PLAYBILL ON A HISTORIC NIGHT: The Phantom of the Opera; The Power of the Music of the Knight

By Harry Haun
28 Jan 2013

Harold Prince
Photo by Monica Simoes

Lording majestically over the action on the Majestic stage (as well he should) from his box seat was the man who fine-tuned the fine tunes, director Harold Prince. Seated beside him in the front mezzanine left center black-and-gold box were his daughter, Daisy Prince, and his longtime friends, John McMartin (his memorable Ben Stone and Cap'n Andy) and Irish Rep artistic director Charlotte Moore.

Days away from his Jan. 30 85th birthday, he nevertheless bounded to the stage like a teenager, moved his eye glasses to the top of his bald pate (the stock Hal Prince battle-station pose) and joined Sir Cameron in dispensing thanks and reading telegrams from MIA major players like Crawford and choreographer Gillian Lynne, who was tied up with leading Betty Buckley in a London tech of Dear World.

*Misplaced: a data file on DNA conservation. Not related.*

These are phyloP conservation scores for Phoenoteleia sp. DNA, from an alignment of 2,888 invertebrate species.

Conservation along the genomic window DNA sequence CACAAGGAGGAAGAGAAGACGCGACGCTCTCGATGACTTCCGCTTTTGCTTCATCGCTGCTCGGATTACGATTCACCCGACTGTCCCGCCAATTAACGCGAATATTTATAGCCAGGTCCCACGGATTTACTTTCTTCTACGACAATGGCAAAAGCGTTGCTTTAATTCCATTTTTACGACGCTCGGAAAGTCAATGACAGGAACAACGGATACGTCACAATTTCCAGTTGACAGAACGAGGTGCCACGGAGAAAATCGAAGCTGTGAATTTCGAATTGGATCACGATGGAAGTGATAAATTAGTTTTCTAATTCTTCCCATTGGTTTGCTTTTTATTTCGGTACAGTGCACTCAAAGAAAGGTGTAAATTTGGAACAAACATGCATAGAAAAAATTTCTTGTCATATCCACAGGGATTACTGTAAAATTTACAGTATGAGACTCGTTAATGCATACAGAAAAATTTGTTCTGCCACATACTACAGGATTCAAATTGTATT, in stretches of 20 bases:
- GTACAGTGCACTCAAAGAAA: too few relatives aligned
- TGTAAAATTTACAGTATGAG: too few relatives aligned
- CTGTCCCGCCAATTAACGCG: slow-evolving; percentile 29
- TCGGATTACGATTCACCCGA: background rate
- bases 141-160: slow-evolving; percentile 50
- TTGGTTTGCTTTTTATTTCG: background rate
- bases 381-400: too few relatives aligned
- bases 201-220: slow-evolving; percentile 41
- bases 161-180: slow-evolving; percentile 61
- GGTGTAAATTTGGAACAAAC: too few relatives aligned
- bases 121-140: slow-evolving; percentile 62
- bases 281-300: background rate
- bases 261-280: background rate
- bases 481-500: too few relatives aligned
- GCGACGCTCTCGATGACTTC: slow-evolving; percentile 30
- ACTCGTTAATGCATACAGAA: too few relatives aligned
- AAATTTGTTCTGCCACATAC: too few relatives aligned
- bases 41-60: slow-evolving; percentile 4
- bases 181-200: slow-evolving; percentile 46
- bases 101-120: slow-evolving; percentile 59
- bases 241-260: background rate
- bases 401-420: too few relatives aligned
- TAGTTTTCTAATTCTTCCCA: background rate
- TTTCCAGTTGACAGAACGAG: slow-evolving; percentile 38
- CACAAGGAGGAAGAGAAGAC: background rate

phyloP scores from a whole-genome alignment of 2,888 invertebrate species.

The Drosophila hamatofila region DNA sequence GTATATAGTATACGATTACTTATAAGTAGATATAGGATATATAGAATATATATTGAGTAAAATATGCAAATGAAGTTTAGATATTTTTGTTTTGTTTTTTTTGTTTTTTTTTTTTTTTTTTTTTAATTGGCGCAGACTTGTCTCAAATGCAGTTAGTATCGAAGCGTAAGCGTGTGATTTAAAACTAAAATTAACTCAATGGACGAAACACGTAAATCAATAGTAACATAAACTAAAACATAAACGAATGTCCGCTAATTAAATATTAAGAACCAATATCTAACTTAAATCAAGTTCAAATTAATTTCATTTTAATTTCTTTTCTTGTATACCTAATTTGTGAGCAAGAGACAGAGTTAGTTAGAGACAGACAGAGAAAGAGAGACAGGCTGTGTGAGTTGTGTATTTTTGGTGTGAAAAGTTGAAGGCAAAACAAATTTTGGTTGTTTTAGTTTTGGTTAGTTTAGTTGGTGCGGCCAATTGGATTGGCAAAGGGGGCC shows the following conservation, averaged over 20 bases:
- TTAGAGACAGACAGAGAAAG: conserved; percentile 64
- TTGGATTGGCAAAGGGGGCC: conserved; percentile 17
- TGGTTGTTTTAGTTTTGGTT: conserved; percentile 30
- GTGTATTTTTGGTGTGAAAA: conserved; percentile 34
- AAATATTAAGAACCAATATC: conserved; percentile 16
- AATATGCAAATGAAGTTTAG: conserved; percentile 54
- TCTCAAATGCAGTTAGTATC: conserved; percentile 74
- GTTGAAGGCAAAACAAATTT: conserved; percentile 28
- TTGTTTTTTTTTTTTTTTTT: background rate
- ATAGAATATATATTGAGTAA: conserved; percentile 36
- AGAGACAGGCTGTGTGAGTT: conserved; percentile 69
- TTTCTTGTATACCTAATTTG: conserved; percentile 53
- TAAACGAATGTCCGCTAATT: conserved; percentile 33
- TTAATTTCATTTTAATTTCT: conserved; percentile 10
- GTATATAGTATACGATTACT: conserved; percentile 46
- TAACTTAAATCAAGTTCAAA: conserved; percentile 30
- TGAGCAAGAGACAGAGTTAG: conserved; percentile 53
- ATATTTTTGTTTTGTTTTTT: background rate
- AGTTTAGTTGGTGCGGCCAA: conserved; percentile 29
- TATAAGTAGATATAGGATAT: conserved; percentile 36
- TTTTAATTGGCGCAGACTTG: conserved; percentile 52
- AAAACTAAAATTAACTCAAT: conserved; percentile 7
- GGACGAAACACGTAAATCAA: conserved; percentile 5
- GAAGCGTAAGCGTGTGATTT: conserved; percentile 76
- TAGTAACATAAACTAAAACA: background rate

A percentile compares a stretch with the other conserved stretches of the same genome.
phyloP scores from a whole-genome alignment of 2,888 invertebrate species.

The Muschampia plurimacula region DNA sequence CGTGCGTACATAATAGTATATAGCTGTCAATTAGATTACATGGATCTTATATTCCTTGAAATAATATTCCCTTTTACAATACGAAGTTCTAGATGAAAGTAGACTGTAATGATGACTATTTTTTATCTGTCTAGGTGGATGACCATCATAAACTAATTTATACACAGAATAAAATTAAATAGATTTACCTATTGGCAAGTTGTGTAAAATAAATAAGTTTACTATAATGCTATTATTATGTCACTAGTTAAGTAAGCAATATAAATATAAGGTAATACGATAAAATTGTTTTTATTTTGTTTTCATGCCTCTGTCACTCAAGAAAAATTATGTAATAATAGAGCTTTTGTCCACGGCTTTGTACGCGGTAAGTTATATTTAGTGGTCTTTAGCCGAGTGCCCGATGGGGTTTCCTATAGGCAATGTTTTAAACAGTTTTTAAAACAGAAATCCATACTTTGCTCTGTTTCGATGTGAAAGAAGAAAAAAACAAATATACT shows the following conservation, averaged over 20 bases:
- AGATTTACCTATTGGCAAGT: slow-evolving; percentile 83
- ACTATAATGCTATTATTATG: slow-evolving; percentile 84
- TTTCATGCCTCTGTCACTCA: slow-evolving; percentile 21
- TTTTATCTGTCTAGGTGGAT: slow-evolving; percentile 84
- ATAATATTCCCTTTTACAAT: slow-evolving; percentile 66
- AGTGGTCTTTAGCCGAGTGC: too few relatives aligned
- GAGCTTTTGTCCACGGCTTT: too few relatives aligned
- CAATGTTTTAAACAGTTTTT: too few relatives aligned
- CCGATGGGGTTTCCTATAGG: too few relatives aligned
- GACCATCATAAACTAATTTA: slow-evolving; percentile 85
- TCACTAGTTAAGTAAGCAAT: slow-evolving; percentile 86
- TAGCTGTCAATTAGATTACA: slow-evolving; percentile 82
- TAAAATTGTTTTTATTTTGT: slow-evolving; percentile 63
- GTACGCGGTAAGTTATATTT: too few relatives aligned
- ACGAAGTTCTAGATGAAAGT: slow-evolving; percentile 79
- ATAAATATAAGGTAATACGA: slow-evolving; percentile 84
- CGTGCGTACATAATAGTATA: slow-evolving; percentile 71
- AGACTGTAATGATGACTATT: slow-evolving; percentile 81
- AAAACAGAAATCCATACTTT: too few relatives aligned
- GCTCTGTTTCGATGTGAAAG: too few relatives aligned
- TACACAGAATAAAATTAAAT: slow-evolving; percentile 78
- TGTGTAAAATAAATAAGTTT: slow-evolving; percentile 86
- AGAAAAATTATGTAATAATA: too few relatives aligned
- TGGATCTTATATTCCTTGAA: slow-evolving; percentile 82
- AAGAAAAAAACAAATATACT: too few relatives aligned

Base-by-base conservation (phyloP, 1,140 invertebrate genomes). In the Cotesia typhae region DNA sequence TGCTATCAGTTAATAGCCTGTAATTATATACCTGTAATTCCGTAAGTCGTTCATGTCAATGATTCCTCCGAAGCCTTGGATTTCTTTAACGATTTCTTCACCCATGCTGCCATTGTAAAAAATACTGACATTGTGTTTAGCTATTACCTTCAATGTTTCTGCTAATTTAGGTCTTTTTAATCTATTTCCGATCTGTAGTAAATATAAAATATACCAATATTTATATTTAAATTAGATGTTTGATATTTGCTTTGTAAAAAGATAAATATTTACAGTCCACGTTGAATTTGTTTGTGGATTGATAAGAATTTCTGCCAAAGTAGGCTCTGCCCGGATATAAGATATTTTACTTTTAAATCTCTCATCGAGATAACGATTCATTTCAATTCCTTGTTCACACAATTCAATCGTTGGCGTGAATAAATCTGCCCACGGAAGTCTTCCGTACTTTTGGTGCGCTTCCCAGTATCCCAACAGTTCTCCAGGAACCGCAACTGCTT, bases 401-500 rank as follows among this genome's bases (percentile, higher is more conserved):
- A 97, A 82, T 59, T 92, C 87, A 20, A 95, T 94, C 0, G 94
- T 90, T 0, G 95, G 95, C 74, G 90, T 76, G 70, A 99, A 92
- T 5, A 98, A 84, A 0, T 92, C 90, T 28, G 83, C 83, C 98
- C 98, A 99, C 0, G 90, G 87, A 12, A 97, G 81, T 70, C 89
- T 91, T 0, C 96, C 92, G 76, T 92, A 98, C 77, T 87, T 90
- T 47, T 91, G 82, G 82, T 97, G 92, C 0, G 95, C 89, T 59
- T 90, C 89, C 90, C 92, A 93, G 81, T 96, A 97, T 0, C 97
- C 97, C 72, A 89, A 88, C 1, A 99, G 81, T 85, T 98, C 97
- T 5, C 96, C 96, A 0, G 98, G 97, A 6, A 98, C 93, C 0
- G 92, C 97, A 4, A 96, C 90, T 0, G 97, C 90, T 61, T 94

The late Maria Bjornson, whose lush sets and costumes still sca-ream rococo-rich Victorian elegance, was remembered, and — in a typically generous, Princely gesture — so was the whole army it takes backstage to put the show on; they came forth to take a bow. When all was said and done, the stage resembled the populous of Providence, RI.

Then the ranks receded, leaving the night's Christine, Sierra Boggess, to make some heart-soaring "Music of the Night" with Broadway's tenth and current Phantom, Hugh Panaroand three international Phantoms: John Owen Jones, Ramin Karimloo and Peter Jöback (the latter will join the Broadway company in April). They wrapped the show in an emotional crescendo.

The evening ended with a bang of exploding canisters that sent confetti showering down on a glammed-up audience in tuxes and gowns. With the legendary chandelier dripping in tinsel streamers, the crimson curtain fell on Phantom's 25th anniversary performance. With that elaborate extra inning, it ran from 6:52 PM to 10:04 PM.